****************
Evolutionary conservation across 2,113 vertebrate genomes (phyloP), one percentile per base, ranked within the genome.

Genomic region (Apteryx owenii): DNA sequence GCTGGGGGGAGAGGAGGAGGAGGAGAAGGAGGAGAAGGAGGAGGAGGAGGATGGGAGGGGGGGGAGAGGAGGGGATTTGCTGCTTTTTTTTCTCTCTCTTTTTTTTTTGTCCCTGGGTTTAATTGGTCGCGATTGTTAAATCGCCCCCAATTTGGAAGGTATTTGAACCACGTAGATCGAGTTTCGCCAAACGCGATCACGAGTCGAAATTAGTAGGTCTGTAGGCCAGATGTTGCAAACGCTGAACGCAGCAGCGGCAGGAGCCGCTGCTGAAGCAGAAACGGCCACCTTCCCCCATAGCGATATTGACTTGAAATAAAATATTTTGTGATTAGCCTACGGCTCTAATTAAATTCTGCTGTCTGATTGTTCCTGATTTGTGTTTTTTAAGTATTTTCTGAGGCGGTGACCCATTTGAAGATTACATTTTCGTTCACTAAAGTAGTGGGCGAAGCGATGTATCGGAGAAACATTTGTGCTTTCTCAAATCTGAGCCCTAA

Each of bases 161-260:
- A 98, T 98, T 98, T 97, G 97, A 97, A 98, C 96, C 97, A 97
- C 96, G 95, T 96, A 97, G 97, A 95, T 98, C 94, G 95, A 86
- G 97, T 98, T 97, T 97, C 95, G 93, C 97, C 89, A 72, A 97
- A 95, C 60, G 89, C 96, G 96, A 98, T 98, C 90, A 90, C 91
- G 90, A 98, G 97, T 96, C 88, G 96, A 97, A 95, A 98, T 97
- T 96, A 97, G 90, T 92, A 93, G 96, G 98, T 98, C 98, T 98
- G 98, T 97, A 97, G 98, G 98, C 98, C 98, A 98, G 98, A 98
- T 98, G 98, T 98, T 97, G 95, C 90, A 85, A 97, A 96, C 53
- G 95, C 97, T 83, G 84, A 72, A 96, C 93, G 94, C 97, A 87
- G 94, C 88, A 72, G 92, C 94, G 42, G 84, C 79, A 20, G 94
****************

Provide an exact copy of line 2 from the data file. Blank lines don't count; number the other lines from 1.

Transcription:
Genomic region (Apteryx owenii): DNA sequence GCTGGGGGGAGAGGAGGAGGAGGAGAAGGAGGAGAAGGAGGAGGAGGAGGATGGGAGGGGGGGGAGAGGAGGGGATTTGCTGCTTTTTTTTCTCTCTCTTTTTTTTTTGTCCCTGGGTTTAATTGGTCGCGATTGTTAAATCGCCCCCAATTTGGAAGGTATTTGAACCACGTAGATCGAGTTTCGCCAAACGCGATCACGAGTCGAAATTAGTAGGTCTGTAGGCCAGATGTTGCAAACGCTGAACGCAGCAGCGGCAGGAGCCGCTGCTGAAGCAGAAACGGCCACCTTCCCCCATAGCGATATTGACTTGAAATAAAATATTTTGTGATTAGCCTACGGCTCTAATTAAATTCTGCTGTCTGATTGTTCCTGATTTGTGTTTTTTAAGTATTTTCTGAGGCGGTGACCCATTTGAAGATTACATTTTCGTTCACTAAAGTAGTGGGCGAAGCGATGTATCGGAGAAACATTTGTGCTTTCTCAAATCTGAGCCCTAA